Gary Gensler, chairman of the Securities and Exchange Commission of the United States, stated on Wednesday that regulations for the bitcoin market already exist, but that noncompliance is still “rife with the business.”
He asserts that the regulatory body needs additional funding to keep up with the “growing complexity in the capital markets” and that it is underfunded.
Gensler will give his first-ever testimony before the House Financial Services Committee.
All facets of the American financial services industry, including banking, securities, and digital assets, are within the purview of the House Financial Services Committee.
Congressman asks Gensler about plans to clarify securities laws for digital assets
Congressman Sanford Bishop (D-GA) questioned the chairman on Wednesday whether the SEC had “any intentions to produce a regulation to explain how securities laws apply to digital assets,” reiterating a familiar cry from the cryptocurrency sector that has for years demanded “regulatory clarification.” In true Gensler style, he was insistent that the rules of crypto were clear.
The rules are already in place, sir. There are disclosure laws for when someone wants to solicit money from the public, and they are known as securities regulation, the SEC chair stated.
Gensler has stated time and time again that the majority of digital assets—but not the largest and oldest Bitcoin—fall under the definition of securities. Without passing judgment on any particular cryptocurrency token, he added, “you could look at virtually all of them and find a group of entrepreneurs with a Twitter account, a website, and individual users, and I can guess that most of you are not visited by decentralized, nonexistent management.”
According to Gensler, the cryptocurrency markets have resembled the Wild West and are plagued with non-compliance. He also noted that regulations were already in place to safeguard consumers.
When Congressman Bishop pressed him for further details on cryptocurrency regulation, he responded, “Frankly, among the ten or twelve thousand tokens, there are very few that don’t have a group of entrepreneurs in the middle whom the public is banking on. According to securities legislation, those are securities.
With the swift and unexpected collapse of the digital asset exchange FTX in November, the SEC has intensified its campaign against some of the most well-known cryptocurrency companies.
Gensler requests that Lawmakers increase SEC funding
In a hearing before the Subcommittee on Financial Services and General Government on Wednesday, Gensler underscored the markets’ rapid expansion and change, noting that more people than ever are trading and using tools and technologies that were not previously available.
He did issue a warning, pointing out that such expansion and change also increase the potential for wrongdoing and that the SEC requires sufficient funding to deal with corrupt individuals.
In 2022, the Division of Enforcement and Examinations received more than 35,000 distinct tips, complaints, and referrals from whistleblowers and other individuals, according to Gensler, who also noted that the Division employs over half of the SEC’s workforce.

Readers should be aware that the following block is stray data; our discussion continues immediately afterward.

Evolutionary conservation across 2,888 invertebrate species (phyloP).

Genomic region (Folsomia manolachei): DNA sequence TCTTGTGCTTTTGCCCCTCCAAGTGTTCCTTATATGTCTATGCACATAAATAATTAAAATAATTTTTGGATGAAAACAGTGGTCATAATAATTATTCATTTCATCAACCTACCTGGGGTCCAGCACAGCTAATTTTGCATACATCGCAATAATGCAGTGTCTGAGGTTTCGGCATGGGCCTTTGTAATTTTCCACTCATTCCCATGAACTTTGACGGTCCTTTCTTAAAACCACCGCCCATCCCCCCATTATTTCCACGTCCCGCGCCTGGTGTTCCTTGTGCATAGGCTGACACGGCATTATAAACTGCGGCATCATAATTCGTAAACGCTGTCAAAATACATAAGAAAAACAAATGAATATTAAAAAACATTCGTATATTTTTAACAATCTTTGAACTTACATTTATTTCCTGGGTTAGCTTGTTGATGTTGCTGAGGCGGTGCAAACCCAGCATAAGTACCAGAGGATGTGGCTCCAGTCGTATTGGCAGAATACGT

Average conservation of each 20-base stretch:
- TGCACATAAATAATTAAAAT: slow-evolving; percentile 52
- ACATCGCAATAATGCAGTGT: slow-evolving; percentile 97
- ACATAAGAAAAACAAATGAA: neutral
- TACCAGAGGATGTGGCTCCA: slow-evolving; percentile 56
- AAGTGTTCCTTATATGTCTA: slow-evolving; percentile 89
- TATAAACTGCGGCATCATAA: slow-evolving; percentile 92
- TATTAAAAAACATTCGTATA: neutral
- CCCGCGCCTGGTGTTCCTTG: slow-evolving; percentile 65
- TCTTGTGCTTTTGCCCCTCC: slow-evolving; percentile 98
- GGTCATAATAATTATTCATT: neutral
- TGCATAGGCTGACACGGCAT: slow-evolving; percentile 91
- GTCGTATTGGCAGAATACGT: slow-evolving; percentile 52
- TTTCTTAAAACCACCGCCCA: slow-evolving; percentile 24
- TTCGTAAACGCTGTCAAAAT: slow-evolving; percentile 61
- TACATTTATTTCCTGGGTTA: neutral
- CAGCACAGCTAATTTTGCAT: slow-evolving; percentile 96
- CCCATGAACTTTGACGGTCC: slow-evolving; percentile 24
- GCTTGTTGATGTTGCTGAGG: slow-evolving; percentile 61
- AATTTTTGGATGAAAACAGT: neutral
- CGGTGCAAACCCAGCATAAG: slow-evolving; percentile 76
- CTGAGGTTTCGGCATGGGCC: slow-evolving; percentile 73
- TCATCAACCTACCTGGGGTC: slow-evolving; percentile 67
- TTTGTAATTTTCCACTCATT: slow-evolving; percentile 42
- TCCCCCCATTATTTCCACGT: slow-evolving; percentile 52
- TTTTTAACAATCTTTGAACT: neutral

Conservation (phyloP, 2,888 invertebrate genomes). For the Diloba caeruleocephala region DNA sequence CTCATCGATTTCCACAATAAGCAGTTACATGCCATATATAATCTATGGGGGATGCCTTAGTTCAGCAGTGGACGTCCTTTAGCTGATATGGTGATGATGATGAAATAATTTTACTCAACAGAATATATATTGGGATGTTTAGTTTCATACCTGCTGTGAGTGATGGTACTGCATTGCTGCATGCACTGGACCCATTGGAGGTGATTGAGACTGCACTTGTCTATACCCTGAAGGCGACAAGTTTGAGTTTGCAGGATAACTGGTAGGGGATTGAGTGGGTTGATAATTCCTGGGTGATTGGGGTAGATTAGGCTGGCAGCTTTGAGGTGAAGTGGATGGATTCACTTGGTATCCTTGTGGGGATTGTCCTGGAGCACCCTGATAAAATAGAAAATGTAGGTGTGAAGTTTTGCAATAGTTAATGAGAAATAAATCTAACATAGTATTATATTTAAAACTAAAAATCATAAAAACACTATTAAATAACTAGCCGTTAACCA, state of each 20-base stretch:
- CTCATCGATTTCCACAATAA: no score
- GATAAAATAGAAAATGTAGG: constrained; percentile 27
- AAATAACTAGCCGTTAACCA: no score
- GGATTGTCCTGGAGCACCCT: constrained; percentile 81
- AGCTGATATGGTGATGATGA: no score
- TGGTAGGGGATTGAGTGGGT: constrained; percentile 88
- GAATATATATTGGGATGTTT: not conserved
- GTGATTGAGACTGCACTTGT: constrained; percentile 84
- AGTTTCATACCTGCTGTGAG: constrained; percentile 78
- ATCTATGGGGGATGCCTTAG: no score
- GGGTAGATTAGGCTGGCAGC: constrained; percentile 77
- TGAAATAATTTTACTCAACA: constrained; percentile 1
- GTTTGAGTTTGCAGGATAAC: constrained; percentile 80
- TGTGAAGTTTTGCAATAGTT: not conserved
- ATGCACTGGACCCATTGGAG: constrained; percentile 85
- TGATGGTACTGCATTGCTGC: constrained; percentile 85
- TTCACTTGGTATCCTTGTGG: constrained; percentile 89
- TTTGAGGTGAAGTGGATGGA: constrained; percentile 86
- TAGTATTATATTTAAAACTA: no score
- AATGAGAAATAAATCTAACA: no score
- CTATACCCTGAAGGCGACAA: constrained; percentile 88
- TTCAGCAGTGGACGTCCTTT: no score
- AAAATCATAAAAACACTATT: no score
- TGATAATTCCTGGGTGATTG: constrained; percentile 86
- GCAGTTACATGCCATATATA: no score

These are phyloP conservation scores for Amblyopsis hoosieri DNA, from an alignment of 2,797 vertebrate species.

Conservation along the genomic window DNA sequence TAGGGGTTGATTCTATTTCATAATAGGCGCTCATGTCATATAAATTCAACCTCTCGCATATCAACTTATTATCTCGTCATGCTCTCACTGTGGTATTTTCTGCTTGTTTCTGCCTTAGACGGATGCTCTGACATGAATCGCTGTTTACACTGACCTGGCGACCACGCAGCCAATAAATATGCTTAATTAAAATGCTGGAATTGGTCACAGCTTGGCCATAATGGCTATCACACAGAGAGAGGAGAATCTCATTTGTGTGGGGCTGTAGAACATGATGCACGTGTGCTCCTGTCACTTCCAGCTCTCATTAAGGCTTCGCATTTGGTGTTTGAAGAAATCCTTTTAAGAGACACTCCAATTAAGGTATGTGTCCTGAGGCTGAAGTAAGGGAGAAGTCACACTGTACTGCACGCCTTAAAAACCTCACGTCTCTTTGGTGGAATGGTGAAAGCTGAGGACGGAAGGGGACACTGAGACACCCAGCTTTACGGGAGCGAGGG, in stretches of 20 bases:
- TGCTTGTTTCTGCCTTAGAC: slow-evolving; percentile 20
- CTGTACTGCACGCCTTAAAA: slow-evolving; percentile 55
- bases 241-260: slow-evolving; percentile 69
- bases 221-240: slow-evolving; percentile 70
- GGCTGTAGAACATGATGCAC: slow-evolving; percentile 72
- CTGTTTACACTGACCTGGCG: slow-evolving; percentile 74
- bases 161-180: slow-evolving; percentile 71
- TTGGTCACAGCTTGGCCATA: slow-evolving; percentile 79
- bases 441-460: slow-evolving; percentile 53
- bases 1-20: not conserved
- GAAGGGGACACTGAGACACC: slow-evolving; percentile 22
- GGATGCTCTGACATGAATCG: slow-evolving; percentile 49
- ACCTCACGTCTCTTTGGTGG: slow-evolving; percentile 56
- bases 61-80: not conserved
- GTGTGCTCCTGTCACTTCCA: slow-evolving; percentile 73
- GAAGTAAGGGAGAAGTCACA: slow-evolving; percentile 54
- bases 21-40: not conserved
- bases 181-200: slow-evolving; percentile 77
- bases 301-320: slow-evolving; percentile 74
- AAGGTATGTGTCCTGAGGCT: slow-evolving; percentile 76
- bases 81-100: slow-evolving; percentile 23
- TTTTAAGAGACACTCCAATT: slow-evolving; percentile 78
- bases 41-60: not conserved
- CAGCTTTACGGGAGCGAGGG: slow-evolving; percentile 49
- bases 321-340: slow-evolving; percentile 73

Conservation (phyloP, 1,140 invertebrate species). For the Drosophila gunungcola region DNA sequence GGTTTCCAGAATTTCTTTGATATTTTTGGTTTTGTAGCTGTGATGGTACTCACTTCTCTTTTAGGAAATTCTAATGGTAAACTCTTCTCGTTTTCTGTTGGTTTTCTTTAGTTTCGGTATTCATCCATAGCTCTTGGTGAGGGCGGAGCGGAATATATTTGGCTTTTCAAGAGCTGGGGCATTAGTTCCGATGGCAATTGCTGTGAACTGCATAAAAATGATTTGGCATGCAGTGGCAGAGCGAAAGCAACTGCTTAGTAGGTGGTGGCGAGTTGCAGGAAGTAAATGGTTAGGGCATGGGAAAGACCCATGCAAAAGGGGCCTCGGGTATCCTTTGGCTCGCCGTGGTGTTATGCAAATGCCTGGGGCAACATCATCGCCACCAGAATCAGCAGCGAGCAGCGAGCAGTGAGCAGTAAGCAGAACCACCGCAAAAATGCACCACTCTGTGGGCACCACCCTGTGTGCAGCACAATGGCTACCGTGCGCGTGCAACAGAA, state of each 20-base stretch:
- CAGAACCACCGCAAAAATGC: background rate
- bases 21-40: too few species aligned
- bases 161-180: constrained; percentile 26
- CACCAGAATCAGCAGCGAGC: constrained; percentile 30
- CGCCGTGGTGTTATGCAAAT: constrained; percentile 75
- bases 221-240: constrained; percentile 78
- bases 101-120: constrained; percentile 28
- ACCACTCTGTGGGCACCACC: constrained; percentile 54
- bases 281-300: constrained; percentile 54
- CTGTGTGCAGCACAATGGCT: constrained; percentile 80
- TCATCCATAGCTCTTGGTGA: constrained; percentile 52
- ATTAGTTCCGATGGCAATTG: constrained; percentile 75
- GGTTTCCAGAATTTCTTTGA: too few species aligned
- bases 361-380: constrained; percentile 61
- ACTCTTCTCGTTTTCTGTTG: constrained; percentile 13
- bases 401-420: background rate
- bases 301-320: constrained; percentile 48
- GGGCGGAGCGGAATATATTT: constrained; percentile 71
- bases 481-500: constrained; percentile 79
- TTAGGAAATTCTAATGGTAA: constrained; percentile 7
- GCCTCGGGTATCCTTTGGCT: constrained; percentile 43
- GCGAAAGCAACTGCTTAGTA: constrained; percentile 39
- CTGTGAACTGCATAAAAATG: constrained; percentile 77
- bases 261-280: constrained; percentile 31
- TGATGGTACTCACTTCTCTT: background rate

Rep. Mark Pocan (D-Wis.) questioned Gensler on whether the SEC presently has the resources to look into concerns surrounding developing cryptocurrencies. Gensler said, “We’re overworked, sir. There is a sizable percentage of non-compliance in this industry. Although we have added to those resources, we could always need more.”
In light of this, Gensler requested more money for the SEC in the budget proposal for 2024, which would support 170 extra posts in addition to full-year financing for personnel recruited in 2023.
Gary Gensler to testify before Congress
Congressman Patrick McHenry, the head of the Financial Services Committee, stated in an interview that the SEC chairman would be questioned about his approach to the cryptocurrency ecosystem on April 18.
McHenry mentioned that it would be the SEC’s first oversight hearing during his interview. The discussion during the hearing will center on Gensler’s proposed regulations and strategy for crypto assets. The group will have significant overall control over the SEC, he continued, and it will take “setting down a regulatory framework for digital assets” seriously.
Throughout the years, the SEC chairman’s stance on cryptocurrencies has drawn considerable attention, with many Democratic party members expressing their disapproval of it. The party’s anti-crypto attitude, according to some in the business, might prove terrible for its 2024 election campaign.
In the first few months of 2023, American officials adopted a strict posture on cryptocurrencies, sending Wells warnings to many crypto companies, including Coinbase. Moreover, a fresh complaint against Binance has been submitted by the Commodities Futures Trading Commission. The crypto community has, however, always emphasized that Congress, not certain agencies, will decide on rules.